Editor’s note: Guest writer Kaiser Permanente physician, and educator Martin Shearn and his wife Lori traveled to Brazil in 1973 where Dr. Shearn served as chief of staff for the SS Hope hospital ship docked in Maceio, a poor coastal community in Northeast Brazil.
For the year we spent with Project Hope in Maceio, Brazil, we were ever aware that the sick and disabled in the region were hoping against all odds that the American doctors on the big white ship would cure them.
While in Maceio, the Hope staff admitted 1,400 patients for treatment in SS Hope’s 108-bed floating hospital. They performed 1,135 major surgical operations that required a total of over 1,350 hours in the ship’s three operating rooms.
Many patients’ health was improved and many were cured. Some became worse (for any number of unknown reasons) and some died. Like in any hospital, anywhere, most patients demonstrated diseases in the worst possible form.
Some of my days were spent working very closely with the patients. I assisted the staff working as a ward clerk. In addition, when the need arose, I filled in as admissions officer.
I enjoyed introducing patients to their first exposure to the Hope Hospital, an American institution. They were frightened and confused. Fortunately, I could understand and speak Portuguese well enough to allay their fears.
The stories of the children were particularly touching. There were hundreds of children born with cleft palates and/or lips. The magic of plastic surgery for those who were admitted for the procedure was incredible, but unfortunately, not every child who was afflicted could be accepted under the criteria worked out by the community and the doctors.
Four-year-old Moises was the very first patient of the year. His tiny face was split by a complete cleft lip, which was overgrown with an enormous protuberance obscuring half of his face. Nevertheless, he never stopped smiling and he became poster boy for Project Hope with his photograph in all the newspapers.
The operation was successful in creating a beautiful new face for him. His young parents could not believe their good fortune, and after Moises discovered a tiny rocking chair, he spent his days in the hospital happily rocking, melting the hearts of each of us who passed him on the hospital floor.
The parents who brought 9-month-old Manuel knew their baby was very sick. He was the youngest of many children, and they wished to relieve his suffering. He had a brain tumor and he was comatose, but there was just the slightest glimmer of hope that if the tumor were benign, its removal might save the child.
Upon surgery, the doctors found that the tumor was indeed benign, but its location was such that it could not be removed without impairing major brain functions.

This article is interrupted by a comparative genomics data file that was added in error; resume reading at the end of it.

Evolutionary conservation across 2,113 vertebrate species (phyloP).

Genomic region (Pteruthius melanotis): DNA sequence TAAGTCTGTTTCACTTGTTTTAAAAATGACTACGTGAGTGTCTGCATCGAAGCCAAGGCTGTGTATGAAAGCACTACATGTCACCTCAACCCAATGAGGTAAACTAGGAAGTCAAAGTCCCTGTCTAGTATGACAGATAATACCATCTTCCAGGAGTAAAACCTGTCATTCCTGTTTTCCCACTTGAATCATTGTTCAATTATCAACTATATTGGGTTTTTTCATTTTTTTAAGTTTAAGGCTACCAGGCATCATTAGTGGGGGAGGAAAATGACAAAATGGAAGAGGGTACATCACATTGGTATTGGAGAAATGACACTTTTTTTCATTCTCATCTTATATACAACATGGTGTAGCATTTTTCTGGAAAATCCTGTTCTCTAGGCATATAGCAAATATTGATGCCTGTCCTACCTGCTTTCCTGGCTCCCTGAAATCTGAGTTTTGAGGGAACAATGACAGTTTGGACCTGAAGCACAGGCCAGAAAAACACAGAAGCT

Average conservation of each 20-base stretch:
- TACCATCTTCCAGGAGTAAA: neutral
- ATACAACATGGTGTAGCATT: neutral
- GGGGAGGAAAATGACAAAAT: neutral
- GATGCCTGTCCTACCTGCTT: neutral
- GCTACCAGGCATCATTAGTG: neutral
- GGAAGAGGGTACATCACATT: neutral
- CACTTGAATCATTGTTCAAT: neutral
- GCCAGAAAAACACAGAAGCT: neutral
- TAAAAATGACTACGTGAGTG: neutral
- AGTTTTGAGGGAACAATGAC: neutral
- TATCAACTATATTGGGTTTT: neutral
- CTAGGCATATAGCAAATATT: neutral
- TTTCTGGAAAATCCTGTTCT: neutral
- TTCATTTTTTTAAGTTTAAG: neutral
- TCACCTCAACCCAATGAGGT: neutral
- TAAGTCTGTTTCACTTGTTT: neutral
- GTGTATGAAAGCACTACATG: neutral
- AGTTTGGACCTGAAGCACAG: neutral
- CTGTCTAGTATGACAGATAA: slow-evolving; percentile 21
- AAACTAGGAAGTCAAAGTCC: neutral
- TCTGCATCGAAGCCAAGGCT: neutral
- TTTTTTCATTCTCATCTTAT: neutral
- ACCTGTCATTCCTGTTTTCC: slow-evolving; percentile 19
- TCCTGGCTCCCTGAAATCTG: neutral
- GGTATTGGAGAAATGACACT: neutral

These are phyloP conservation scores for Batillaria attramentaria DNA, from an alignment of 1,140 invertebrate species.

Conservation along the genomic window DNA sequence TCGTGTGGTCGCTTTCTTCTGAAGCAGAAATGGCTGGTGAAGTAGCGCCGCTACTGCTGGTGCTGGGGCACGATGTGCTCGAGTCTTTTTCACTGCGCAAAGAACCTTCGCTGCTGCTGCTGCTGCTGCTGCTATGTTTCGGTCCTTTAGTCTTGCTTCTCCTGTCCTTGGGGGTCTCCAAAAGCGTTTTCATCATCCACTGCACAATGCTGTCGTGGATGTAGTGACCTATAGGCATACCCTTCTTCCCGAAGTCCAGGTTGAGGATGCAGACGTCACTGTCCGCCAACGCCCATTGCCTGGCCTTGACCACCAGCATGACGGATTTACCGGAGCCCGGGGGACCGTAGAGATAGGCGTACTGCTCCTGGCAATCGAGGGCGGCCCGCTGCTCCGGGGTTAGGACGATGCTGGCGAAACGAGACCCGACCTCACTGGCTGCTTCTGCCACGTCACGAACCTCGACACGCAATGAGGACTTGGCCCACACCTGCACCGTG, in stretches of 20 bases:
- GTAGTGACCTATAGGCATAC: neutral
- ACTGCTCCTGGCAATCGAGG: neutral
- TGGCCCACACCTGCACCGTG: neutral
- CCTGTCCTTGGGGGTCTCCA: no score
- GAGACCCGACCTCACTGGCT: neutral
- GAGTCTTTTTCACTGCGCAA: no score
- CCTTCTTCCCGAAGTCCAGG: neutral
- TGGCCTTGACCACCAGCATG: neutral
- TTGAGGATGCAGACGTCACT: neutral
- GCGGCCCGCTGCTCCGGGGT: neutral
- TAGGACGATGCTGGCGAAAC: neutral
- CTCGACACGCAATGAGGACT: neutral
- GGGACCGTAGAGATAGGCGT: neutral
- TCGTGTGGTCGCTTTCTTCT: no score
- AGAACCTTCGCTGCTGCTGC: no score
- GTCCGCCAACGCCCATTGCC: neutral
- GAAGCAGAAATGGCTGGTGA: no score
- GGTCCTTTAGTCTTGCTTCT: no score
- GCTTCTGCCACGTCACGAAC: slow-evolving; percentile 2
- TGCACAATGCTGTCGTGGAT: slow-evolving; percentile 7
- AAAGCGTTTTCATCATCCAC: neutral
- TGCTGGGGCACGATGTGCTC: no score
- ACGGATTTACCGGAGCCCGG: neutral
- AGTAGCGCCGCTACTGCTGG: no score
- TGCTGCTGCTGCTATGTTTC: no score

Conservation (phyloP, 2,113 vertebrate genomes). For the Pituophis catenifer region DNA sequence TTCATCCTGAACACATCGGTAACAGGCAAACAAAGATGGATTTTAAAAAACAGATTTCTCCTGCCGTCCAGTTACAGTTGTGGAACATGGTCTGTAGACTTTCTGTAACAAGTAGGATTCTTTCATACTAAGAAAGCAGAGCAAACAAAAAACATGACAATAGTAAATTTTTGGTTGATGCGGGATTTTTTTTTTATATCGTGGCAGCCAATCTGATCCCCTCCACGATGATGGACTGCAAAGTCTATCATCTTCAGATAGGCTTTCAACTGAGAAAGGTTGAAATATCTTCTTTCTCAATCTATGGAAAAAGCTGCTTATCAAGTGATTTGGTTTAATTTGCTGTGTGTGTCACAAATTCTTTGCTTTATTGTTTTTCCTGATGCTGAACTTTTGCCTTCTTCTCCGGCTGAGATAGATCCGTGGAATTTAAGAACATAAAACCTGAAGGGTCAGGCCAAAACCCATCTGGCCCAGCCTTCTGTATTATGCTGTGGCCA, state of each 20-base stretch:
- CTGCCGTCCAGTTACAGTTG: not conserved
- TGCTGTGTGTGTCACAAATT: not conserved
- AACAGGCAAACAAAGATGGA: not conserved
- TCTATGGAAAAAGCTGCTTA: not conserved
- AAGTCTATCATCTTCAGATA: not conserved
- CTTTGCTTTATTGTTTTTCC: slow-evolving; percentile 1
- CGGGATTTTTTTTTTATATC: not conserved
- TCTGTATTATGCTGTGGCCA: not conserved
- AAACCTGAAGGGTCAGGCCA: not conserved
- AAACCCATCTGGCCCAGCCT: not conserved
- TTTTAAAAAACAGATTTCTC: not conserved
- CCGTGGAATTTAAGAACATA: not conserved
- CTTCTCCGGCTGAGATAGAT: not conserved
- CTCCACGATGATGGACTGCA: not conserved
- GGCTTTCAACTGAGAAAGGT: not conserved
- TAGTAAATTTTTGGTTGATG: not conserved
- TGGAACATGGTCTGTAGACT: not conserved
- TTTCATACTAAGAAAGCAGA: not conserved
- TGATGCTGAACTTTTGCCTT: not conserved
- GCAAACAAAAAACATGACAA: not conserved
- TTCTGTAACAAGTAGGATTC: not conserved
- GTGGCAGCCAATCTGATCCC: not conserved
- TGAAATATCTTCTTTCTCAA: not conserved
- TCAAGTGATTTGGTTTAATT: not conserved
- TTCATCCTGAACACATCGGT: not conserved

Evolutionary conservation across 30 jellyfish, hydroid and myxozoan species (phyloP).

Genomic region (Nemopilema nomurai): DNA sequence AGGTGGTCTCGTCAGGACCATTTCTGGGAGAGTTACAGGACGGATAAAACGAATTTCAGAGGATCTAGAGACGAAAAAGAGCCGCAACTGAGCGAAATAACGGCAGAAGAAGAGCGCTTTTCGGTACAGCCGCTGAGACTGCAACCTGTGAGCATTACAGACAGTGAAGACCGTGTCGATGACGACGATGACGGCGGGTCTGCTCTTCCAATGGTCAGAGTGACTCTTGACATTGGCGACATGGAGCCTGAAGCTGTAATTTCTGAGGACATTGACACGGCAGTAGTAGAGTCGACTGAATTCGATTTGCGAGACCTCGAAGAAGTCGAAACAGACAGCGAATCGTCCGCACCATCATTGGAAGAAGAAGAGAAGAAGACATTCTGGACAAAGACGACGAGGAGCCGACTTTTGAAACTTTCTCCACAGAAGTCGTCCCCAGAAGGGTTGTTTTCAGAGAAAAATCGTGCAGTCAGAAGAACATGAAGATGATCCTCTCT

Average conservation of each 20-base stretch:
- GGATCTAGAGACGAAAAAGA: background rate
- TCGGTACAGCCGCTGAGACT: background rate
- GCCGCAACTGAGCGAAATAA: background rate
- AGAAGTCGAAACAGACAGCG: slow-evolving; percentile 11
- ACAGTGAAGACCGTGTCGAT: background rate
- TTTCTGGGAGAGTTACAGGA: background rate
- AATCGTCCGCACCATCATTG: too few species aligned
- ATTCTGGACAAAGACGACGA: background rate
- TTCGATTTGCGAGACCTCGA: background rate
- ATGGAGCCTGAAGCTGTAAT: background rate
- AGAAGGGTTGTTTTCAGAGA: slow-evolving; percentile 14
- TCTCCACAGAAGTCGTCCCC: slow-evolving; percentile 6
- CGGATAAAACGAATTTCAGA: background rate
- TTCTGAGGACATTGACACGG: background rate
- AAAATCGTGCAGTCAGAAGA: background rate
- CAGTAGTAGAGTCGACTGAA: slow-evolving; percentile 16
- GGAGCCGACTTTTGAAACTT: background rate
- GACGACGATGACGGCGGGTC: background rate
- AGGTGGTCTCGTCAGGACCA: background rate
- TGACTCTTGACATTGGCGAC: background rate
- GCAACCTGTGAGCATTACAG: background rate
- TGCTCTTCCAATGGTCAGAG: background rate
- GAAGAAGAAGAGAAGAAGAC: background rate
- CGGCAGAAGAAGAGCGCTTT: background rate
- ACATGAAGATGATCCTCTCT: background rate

The parents remained on the ship faithfully throughout the baby’s surgery and convalescence. Manuel was terribly important to them. Even though (in 1973) 50 percent of the children in the Maceio area of Northeastern Brazil did not live to be five years old, parents were not in the least matter-of-fact about losing a child.
Manuel’s death was slow and terrible, and all the family and staff suffered with him. The saddest blow of all came on the day Manuel died and we learned that the parents could not afford to buy a coffin.
Throughout their ordeal they had held up pretty well, but not to be able to bury their baby properly presented an unbearable burden. Fortunately, staff donations paid for a tiny coffin for Manuel and his body left the ship for the last time.
Maria Luisa was 12 years old. She was brought to us because of a basketball-sized tumor on the side of her neck. It caused her to hold her head at a permanent angle. How much anguish that child must have suffered!
Her experience with the local hospital nine years earlier was heartbreaking, but typical, as described by her mother:
“When Maria Luisa was three years old, a small lump appeared on her neck. We live a four-hour bus ride from the hospital, but I brought her in to see the doctors at Santa Casa (the local community hospital). They said it was some kind of a tumor and they wanted to do some tests on my baby,” her mother told me.
The local hospital performed a biopsy on Maria Luisa and two weeks later, the doctor told her mother that the biopsy had been lost, and that they didn’t know what to do for the child.
At that point, the distraught mother went home, expecting the tumor to kill her baby. Instead, years later on the Hope, they saw that the tumor had continued to grow and grow and somehow, the child had learned to live with the grotesque burden as best she could.
Hope found the tumor to be benign, not malignant, and doctors were able to remove the gigantic cyst that weighed 20 pounds. Her neck muscles had to be retrained to hold her neck straight, but after convalescence and physical therapy, Maria Luisa went home without the huge tumor to a new life.
The stories of Maria Luisa, Moises and Manuel have stayed with me and I feel gratified that we were able to touch their lives, even though happy endings were sometimes elusive.